Dr Govinda KC’s hunger strike against certain provisions in the National Medical Education Bill continues to attract a great deal of attention. There is widespread anger against the government’s refusal to take steps that would help end KC’s hunger strike, even though his condition is quite critical.
Unsurprisingly, a large number of protestors came out to Maitighar Mandala on Saturday to express solidarity with him. The crowd included doctors, politicians, students, celebrities and professionals from various sectors, demonstrating how Dr KC’s hunger strike has caught the public imagination.
Furthermore, there is now close public scrutiny of the draft bill. It is now widely recognised that the bill has been drafted primarily with the intention of benefiting a small number of entrepreneurs and their cronies in the political parties, rather than improving the medical education in Nepal as a whole. What has particularly infuriated the protestors is that the bill in fact backtracks from prior commitments made by the government during previous occasions when Dr KC was on hunger strike.
The public pressure generated through Dr KC’s protest has made an impact on the government. The Speaker of Parliament, who is from the ruling Nepal Communist Party (NCP), has temporarily halted the passage of the bill through Parliament. This is a positive step, but it is only a makeshift one. What the government should do next is withdraw the bill, engage in widespread consultations and revise it. The Mathema Commission was formed to offer recommendations on the health education bill. Perhaps it is time to form another similar commission consisting of eminent personalities from the medical sector. The bill in its current form is fatally damaged. Much work will need to be done to develop consensus and rebuild trust between the government and society.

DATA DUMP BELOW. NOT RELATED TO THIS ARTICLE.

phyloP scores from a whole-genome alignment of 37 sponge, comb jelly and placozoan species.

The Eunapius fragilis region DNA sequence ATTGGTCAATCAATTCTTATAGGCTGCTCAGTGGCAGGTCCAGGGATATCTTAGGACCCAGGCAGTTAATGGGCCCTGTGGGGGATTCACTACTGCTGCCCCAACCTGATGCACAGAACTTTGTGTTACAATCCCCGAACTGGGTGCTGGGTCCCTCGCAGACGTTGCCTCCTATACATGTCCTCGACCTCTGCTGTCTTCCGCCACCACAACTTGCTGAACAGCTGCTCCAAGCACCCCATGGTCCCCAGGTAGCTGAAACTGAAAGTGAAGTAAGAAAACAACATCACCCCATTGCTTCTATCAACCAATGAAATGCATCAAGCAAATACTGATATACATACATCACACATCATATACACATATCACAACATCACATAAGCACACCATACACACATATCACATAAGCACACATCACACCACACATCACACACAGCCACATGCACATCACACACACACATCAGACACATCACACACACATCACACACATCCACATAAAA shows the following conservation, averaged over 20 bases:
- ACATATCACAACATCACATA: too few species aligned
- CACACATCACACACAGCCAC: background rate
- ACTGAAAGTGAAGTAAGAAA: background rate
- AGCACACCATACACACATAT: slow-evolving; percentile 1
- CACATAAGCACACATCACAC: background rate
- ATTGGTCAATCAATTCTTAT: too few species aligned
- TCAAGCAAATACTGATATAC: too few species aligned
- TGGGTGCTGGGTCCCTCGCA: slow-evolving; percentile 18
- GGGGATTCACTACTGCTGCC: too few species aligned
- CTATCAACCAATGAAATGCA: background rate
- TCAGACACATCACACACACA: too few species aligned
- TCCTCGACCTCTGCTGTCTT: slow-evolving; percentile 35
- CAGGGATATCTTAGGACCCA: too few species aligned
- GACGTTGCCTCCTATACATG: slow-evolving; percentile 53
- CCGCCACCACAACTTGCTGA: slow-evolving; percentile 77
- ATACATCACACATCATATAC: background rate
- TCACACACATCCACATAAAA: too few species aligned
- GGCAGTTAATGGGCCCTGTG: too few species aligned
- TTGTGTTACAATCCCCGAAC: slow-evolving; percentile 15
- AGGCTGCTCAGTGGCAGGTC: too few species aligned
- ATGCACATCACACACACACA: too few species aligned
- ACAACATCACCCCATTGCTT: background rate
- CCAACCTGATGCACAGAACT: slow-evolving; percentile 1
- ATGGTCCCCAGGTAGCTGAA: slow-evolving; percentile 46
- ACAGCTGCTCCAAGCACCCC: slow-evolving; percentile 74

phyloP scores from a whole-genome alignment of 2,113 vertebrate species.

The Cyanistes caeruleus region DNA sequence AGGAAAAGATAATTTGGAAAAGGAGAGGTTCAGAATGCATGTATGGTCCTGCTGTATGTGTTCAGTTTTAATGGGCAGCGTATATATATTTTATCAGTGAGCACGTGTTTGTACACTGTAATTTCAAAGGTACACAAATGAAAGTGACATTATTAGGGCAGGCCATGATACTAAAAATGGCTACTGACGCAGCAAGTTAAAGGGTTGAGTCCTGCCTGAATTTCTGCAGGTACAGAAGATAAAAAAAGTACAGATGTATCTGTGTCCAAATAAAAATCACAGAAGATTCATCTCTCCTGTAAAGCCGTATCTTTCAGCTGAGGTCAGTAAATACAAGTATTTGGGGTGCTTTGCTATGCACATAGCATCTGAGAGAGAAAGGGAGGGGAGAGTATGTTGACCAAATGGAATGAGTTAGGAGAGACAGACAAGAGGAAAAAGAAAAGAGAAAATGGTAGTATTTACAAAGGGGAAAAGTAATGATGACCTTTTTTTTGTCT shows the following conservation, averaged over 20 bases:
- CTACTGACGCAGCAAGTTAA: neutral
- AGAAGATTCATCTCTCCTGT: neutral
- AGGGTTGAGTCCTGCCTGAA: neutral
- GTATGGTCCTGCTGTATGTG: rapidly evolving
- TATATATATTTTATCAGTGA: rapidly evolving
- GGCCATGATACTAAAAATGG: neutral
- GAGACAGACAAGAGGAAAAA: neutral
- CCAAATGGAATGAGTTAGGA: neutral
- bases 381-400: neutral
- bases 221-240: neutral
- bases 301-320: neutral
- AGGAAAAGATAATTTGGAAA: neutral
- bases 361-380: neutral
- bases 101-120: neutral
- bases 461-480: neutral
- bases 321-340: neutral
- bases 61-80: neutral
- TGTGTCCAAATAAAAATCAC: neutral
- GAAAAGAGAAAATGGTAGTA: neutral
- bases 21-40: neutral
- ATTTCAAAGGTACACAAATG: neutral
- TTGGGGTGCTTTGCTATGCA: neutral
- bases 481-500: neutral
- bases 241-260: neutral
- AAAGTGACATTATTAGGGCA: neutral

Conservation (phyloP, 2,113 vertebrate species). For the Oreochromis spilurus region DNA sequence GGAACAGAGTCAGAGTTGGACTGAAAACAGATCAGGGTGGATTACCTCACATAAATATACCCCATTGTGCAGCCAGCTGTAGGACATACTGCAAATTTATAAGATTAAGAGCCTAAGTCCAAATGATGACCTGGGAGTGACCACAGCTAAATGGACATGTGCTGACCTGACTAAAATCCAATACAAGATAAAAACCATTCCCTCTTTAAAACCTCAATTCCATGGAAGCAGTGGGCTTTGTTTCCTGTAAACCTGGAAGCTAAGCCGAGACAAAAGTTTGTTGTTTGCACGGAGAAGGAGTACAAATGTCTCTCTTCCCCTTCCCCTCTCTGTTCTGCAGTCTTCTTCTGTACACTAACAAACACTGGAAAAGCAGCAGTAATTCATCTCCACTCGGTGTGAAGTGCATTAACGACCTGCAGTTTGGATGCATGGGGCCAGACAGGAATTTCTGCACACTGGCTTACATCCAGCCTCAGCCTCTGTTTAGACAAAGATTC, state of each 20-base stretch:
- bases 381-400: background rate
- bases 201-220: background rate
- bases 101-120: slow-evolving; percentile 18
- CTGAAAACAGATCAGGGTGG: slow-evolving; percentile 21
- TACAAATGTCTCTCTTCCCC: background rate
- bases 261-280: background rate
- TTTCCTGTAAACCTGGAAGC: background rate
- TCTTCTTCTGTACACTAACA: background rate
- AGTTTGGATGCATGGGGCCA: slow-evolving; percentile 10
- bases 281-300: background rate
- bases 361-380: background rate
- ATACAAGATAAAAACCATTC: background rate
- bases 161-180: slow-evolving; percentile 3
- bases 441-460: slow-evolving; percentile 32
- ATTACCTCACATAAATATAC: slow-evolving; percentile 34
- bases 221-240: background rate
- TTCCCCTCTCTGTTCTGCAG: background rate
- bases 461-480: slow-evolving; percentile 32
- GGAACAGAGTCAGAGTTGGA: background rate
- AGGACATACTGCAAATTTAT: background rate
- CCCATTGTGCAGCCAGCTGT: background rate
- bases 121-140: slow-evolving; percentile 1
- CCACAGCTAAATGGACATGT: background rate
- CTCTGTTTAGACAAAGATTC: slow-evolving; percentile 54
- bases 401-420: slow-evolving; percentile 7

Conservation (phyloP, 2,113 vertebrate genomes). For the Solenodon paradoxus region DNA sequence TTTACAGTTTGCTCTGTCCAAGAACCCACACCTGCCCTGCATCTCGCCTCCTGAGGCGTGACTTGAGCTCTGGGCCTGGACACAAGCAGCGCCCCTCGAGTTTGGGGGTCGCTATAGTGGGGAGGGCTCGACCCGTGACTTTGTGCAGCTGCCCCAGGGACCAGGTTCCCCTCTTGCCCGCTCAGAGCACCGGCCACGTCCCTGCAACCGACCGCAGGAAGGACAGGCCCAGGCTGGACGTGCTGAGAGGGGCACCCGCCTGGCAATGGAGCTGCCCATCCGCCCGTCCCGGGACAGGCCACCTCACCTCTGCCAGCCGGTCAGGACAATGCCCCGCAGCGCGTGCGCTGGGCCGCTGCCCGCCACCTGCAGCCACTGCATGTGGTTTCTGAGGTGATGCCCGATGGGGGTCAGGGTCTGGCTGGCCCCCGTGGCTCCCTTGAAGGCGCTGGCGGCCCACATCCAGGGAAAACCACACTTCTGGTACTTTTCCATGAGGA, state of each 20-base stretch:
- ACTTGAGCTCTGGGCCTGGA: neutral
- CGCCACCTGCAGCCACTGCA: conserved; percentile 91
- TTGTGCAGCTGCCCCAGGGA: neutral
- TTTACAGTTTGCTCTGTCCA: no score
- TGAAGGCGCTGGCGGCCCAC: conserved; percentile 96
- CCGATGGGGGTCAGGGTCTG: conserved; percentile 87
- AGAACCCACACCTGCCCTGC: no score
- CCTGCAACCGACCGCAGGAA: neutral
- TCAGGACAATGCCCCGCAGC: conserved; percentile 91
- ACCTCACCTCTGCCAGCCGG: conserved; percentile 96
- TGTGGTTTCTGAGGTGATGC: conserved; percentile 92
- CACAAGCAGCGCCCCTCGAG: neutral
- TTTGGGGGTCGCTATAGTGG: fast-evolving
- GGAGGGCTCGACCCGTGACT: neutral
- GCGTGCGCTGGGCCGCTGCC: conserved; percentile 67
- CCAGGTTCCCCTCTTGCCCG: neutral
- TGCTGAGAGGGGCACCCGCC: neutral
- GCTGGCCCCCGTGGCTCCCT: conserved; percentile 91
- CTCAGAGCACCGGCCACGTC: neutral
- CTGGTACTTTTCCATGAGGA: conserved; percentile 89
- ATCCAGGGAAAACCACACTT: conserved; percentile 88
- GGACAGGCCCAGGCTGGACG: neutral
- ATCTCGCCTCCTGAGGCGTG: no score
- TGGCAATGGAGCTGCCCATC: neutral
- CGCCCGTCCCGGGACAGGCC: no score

Also, the government would do well to reflect how the bill it has proposed matches with its stated priorities. Prime Minister KP Oli has said that his primary goal is to ensure greater prosperity for all Nepalis. But the bill in its current form seems to envisage a Nepal where only a small number of Nepalis will profiteer at the expense of other. If the bill is enacted into law, it will enable the establishment of poorly equipped medical colleges that charge a great deal of money to students. The colleges will be located in the capital and other large cities and would not be of benefit to the poorer regions.
Oli has also said that he intends to ensure good governance. But the bill is the very epitome of bad governance, since it enables the rampant spread of crony capitalism and the rule of law. It is clear that the passage of the bill will cause the population to lose faith in the government’s intention to fulfill its stated objectives. The bill needs to be withdrawn and redrafted through broad consultation without further delay.